Pastor’s Friday Comments (04.17.20)

Something I could not have predicted has occurred for Parkway during this time apart. Our connections with each other have gotten more numerous, albeit perhaps not as strong as they would have been were we able to be physically present with each other.

Wednesday night we had the highest attendance at the mid-week prayer service in years.

The Sunday School class Linda and I lead has had nearly perfect attendance for the past four weeks in a row, something that seldom occurred when we met in the building. Other classes are reporting similar results.

I have anecdotal reports that deacons are keeping in even closer touch with their flocks than they were before (and their level of care was already exemplary). Members are reaching out to anyone who could even be suspected of having a need that others in the church family could meet. I know I have had more in-depth conversations with members in this past month than in the past year.

Since we mail out the material for the interactive worship services to everyone, and have no mechanism for discovering how many actually utilize them, I can’t say how worship attendance has been, but many of those who are availing themselves of these materials have expressed appreciation, feeling we are doing the best we can under the circumstances.

And I am very happy to report that, despite our inability to pass the offering plate, your giving to support the ministries and programs of the church has been outstanding. (Please keep it up!)

I don’t know that any of us took the ability to gather each week for granted, but, now that we can’t be physically present with one another, it seems that participating in virtual meetings has become an essential part of our routine. I have some hopes for how this will affect our fellowship in the future.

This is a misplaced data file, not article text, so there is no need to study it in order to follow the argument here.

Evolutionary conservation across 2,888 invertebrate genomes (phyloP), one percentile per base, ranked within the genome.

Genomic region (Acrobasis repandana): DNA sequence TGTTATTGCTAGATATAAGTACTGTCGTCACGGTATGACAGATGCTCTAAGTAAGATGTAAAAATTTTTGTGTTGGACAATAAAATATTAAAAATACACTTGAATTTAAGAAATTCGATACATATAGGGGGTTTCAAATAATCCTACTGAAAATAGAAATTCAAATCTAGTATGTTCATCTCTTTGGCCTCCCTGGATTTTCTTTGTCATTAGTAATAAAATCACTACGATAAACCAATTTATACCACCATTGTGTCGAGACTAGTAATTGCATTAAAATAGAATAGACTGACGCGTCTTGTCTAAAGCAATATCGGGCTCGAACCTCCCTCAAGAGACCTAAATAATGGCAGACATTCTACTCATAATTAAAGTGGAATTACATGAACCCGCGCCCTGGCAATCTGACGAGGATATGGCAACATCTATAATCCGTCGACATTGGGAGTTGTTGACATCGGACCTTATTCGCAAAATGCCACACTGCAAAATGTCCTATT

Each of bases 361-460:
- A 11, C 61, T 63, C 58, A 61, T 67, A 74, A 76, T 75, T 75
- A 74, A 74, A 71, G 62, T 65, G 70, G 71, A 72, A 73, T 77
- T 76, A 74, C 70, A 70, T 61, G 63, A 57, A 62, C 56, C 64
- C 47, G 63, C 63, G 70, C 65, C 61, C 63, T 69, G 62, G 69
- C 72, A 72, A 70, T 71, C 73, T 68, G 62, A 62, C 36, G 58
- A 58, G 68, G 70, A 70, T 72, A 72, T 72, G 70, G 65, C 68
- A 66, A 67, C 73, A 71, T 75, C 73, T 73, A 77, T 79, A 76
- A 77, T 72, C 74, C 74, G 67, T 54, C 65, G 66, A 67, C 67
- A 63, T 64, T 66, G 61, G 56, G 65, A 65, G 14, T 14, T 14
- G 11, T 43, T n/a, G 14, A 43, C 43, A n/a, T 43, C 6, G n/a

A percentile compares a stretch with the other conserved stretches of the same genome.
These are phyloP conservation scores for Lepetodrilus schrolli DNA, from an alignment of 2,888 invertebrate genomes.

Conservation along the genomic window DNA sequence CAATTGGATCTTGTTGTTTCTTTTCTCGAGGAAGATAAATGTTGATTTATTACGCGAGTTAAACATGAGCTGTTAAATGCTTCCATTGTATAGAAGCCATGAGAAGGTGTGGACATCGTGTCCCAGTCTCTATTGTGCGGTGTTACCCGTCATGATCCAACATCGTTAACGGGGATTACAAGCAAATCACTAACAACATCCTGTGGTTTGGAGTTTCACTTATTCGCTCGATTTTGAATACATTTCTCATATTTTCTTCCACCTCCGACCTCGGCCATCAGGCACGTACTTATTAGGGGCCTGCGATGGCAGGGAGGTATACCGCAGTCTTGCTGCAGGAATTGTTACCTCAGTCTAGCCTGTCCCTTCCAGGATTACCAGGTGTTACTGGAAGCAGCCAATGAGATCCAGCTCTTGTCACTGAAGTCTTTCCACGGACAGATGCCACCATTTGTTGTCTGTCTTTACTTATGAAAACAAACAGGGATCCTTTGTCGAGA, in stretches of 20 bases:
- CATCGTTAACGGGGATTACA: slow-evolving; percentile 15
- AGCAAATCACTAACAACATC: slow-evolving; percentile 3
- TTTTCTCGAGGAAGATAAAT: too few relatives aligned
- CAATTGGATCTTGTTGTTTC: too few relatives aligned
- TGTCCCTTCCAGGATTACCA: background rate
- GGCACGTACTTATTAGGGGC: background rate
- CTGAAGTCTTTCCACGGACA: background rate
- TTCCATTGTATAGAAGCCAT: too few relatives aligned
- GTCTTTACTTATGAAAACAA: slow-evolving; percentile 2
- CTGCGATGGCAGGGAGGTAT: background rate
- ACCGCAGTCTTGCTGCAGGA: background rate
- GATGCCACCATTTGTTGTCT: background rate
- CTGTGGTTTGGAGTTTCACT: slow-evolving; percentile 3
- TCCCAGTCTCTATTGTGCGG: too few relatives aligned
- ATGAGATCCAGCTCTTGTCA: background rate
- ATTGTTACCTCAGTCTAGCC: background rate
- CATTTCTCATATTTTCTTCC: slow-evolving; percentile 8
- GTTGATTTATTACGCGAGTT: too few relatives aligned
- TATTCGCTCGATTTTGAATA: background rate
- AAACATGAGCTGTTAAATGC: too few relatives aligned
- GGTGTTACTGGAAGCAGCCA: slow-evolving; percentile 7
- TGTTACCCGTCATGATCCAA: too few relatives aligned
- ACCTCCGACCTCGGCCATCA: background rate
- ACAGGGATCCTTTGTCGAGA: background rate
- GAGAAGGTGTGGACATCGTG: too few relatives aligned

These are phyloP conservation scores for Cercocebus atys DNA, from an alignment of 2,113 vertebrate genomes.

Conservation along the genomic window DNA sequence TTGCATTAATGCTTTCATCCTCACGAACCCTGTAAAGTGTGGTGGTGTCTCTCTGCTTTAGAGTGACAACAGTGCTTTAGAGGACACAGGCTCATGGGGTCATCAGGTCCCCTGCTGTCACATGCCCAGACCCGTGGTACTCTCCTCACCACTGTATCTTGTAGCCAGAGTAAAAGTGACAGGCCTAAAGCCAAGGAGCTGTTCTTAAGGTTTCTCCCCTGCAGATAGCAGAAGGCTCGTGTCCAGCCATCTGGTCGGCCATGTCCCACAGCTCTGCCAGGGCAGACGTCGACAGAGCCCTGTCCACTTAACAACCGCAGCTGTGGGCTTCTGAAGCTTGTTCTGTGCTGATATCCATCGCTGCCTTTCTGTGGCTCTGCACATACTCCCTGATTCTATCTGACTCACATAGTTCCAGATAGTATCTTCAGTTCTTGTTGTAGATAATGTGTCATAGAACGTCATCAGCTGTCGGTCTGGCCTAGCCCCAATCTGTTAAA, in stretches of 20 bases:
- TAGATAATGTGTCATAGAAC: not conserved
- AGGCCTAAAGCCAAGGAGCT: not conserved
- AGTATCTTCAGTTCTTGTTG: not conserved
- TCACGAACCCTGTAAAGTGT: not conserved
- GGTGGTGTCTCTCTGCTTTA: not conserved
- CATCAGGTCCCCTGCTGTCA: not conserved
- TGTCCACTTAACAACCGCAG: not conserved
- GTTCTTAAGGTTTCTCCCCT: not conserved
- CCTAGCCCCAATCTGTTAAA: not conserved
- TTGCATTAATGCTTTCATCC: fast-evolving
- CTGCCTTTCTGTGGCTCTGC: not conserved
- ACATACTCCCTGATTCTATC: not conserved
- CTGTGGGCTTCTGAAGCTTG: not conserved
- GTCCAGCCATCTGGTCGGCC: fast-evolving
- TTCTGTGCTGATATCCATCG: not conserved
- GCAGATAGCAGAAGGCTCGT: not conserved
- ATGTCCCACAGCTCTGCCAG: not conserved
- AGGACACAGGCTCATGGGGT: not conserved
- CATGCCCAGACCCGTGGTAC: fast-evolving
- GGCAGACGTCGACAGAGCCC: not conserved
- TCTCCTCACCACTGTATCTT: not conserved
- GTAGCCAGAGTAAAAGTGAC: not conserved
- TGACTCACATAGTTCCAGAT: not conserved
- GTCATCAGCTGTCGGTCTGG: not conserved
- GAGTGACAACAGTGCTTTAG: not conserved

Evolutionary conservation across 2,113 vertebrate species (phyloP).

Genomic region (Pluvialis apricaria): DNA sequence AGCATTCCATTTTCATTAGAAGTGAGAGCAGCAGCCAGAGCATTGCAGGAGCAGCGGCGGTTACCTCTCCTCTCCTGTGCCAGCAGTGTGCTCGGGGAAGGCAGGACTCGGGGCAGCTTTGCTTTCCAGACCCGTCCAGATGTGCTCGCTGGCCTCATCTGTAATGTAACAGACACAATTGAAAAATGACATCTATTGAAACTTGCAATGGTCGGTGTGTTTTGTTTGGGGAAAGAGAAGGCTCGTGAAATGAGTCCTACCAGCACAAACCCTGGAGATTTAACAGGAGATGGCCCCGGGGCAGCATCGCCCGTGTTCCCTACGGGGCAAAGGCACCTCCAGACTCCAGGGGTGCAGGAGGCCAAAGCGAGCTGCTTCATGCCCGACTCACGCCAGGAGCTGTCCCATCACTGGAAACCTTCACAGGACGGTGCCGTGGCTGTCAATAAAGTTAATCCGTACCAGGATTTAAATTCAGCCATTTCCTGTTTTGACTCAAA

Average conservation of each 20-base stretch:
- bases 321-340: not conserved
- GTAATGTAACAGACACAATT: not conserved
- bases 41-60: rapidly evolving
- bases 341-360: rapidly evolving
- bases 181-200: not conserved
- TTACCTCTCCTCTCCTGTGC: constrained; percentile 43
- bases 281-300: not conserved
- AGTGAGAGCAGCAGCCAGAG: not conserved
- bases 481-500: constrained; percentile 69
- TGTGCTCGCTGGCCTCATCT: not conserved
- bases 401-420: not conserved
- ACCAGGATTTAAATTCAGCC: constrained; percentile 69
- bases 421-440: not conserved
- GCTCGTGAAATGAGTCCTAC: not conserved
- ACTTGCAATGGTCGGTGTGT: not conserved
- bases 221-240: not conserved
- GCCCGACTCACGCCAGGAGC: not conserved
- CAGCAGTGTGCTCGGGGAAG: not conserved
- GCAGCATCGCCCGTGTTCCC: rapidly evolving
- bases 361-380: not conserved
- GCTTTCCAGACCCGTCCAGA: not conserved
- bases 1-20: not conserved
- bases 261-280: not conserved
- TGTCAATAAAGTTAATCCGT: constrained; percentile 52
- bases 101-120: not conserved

I hope that, when our movements are less restricted and it is safe to be together again, even though we will have other choices we could make, we will continue to make concerted efforts to be consistent in our attendance. We will recognize not only what it means to us, but what our presence means to others.

I hope we will pay closer attention to one another. I heard many years ago that we should treat everyone as if we know a terrible secret about them – that this would be the last day of that person’s life. Just a few weeks ago it was understandable that we treated our relationships casually because we assumed that we would have plenty of other opportunities to see one another. And then, with little warning, that privilege was taken away for a time. When the privilege is restored, I hope we will treat it as just that, a privilege not to be taken for granted.

I hope that, when it is absolutely safe to do so, we will reinstitute the hugs that have been so characteristic of our church family, and will have a greater appreciation for our ability to bestow them. I know a higher level of caution will be in order, but I hate to think we are going to be literally standoffish, something that has never been true before.

And I hope that this time when we have been limited in our activities will have allowed us to spend more time in prayer, Bible study, and personal reflection that will be a habit we carry with us into our future.

None of us would have wished for the challenges that we face. Certainly none of us would desire the level of suffering, both physical and economic, that so many are facing and may face for some time to come. But I believe that the God who took what seemed to be the ultimate tragedy, the death of an innocent man, and used it as the perfect instrument of love and power, can take this time and use it for a greater purpose for all of us.

Join me in these hopes, and allow God to help you turn them into realities.